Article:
Still here in lovely Chiang Mai, the eastern hills a lilac blue against the early evening sky, and Doi Sutep looming large and blue to the west. I have some follow-up notes to the last couple of posts:
- My friend Cassandra liked the sound of the Chiang Mai Cosmopolitan (see my end of January posting), but is pre-diabetic, so avoids tonic water. She wrote to tell me that she infuses gin with real (as opposed to fake-flavoured) Earl Grey tea. Sounds like a good idea especially for people who find tonic too sugary. (By the way, Cassandra’s website is www.foodarazzi.com, an ongoing exploration of new ways for diabetics to enjoy food and eating.)
- I have heard from a number of friends who cry that buffer days are what they need, but can’t seem to structure into their busy-ness. Hmmm
- I had a comment from a woman named Bee, who with her partner Jai has a fabulous blog/website called jugalbandi, strongly anchored in South Asian food, but also very wide-ranging, intelligent, and generous. I loved their long exploration of oils and fats, at: http://jugalbandi.info/2010/02/pantry-audit-oils-and-fats/#more-15885
This morning’s trip to my Thai coffee "appointment" at Chiang Mai Gate market took me past a woman selling “miang”, fermented tea leaves, the specialty that Burmese overseas pine for and that they call “laphet” (pronounced lapay’). For five baht she sold me a small bag of olive green moist miang, topped with julienned ginger. She tossed a little coarse salt into a separate bag, to eat with it. I’ve been nibbling on it through the day, and sharing it with Fern, who is northern Thai and loves it.
The miang has a taste almost of sorrel, lemony. This is “miang som” which is pickled (“som” meaning sour). In nothern Thailand there is also “miang wan” meaning sweet. The third one in the family, the word for which I forget, is miang that has fermented a long time, so that it’s stenchy, at least to non-lovers of it. (I think of it as the miang equivalent of lustfiske, the fermented-in-the-ground fish of Sweden, or Limburger cheese or durian fruit: heaven to afficionados and “difficult” for everyone else.)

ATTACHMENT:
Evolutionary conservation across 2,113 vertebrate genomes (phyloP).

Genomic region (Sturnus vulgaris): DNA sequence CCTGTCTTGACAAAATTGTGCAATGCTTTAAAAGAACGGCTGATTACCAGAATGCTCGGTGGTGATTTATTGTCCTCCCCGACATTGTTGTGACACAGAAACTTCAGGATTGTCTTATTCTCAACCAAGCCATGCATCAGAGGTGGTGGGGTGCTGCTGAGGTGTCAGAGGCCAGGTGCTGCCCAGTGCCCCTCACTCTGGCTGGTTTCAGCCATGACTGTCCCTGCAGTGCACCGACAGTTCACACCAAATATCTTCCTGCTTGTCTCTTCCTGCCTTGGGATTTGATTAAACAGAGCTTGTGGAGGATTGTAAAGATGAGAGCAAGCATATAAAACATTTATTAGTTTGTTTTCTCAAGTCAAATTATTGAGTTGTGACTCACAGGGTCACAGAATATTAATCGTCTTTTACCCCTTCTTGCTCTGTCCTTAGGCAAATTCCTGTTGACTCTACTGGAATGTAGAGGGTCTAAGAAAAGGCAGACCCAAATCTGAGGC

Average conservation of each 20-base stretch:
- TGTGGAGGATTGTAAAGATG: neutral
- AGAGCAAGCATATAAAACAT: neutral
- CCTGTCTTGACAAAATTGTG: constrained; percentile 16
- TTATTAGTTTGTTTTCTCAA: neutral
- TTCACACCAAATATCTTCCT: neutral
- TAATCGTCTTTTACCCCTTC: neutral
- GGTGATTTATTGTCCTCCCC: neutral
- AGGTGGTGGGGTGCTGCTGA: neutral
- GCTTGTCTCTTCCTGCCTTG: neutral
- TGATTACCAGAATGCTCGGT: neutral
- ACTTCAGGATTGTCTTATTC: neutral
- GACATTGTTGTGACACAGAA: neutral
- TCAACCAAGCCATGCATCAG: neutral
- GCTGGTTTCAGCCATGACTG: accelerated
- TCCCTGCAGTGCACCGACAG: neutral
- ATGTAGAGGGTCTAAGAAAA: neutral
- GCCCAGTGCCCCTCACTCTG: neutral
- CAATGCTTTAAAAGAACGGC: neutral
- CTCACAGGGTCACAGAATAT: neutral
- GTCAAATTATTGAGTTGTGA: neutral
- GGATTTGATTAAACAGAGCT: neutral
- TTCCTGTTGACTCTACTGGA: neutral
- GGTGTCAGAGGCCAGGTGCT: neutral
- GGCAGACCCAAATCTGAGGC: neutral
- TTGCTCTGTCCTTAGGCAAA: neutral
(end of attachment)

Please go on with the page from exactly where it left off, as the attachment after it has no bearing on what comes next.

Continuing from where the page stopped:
In Burma, laphet is the essential ingredient in a delicious salad called laphet thoke. The other ingredients vary but usually include fried garlic and peanuts and sesame seeds and soybean halves, as well as chopped fresh tomato and ginger. The ingredients are mixed and blended together, in one presentation, or they may be served in separate piles, so each person can pick up the blend s/he likes. It’s often eaten at the end of a meal, as a refreshing finish.
All of this is to say that I’m hoping to figure out an equivalent. It won’t/can’t be the same, but I would love to get that same mouth-watering acid-lemon taste, together with the lovely crunch of the fried ingredients and freshness of the tomato. I’ll keep you posted.
I’m increasingly thinking about how much recipe work and photo work lies ahead once I get to Toronto. I have at least backed up my photos onto a small hard drive (and I of course still have a film photographer’s reflexes, so I also keep my “originals” in the form of the miniature cards that go into the camera.) Once I’m back in Toronto I’ll do another back-up onto another hard-drive, and then hope that I’ve placated the e-gods sufficiently.
After that of course the images need to be sorted and labelled, the rejects tossed firmly into the trash bin, and the others tidied up. None of this is my favorite thing to do, not at all!
Compared to the computer and techie work on the photos, the recipe work and research feels extremely inviting, a great pile of yummy exploration for spring and summer. Hurrah!